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Officials revive iconic city lake: 'It's already a place that is drawing wildlife'

"It's going to be a great use of an underutilized area."

"It's going to be a great use of an underutilized area."

Photo Credit: San Francisco Recreation & Parks

San Francisco residents are eagerly awaiting the reopening of a lake that was dried up for the best part of the past four decades, the San Francisco Chronicle reports.

Middle Lake in Golden Gate Park was once the central part of a chain of three lakes that were dug out in the late 19th century, but issues like algal blooms, drought, and invasive species led to a loss of water that has persisted for between 30 and 40 years.

According to the San Francisco Chronicle, it has been restored thanks to a $7.1 million project that makes use of an 18-inch clay bottom to ensure the water remains.

Now it's just a question of when it will officially open, with project manager Alex Schiknecht telling the Chronicle in June that the surrounding fence will be removed sometime in the middle of summer.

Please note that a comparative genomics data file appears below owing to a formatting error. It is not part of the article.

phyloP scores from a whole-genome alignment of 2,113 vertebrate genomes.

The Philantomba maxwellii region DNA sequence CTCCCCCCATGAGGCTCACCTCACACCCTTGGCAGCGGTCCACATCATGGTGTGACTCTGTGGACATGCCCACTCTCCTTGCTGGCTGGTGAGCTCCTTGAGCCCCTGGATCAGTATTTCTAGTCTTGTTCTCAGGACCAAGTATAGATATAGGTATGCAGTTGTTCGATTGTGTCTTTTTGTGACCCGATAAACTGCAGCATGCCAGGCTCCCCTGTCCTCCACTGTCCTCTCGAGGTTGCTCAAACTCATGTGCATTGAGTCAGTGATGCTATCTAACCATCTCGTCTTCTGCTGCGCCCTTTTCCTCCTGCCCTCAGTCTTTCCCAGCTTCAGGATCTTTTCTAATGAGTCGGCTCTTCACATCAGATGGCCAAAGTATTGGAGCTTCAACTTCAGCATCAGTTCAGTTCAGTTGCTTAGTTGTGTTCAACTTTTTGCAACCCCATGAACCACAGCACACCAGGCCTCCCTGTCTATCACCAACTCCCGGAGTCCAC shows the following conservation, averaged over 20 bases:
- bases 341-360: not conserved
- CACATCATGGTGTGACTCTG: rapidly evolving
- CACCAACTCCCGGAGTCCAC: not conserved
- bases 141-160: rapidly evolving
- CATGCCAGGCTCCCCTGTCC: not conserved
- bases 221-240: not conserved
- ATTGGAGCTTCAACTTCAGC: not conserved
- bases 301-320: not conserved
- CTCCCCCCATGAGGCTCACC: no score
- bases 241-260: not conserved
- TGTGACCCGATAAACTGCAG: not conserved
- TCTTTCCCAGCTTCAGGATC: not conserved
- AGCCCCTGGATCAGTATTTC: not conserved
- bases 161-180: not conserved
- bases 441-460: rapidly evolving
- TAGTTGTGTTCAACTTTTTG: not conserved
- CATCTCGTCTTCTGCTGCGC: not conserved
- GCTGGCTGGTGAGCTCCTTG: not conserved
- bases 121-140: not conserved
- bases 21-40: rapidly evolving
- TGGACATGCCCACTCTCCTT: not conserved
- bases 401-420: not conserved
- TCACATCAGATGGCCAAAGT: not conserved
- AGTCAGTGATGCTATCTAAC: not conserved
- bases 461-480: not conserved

The 18-month construction project has restored 14 acres of land, and it is the largest landscape and renovation initiative in the park for almost a decade.

Despite not yet being open to the public, wildlife has already been returning to Middle Lake. A family of geese has settled on one of the lake's islands, and project leaders believe the area will eventually welcome around 350 species. 

"It's already a place that is drawing wildlife," general manager of the Recreation and Parks Department Phil Ginsburg told the Chronicle. "It's going to draw people as well — bird-watchers, walkers, picnickers and families who want to explore nature together."

Indeed, it's not just the water that has been restored. The surrounding plant life has also been given a boost, with eucalyptus plants making way for oaks, and the lakeside has had 10,000 plants added. The Chronicle reports bees and birds — which are crucial for pollination — have already been encouraged by the blooming poppies and lupines. 

Above all, it gives locals a green space to enjoy. Research has found that interacting with nature can help improve mood and increase happiness, and in a large city space like San Francisco, these areas can be tricky to find. 

"It's going to be a great use of an underutilized area," local resident Mike Gustenson told the Chronicle. 

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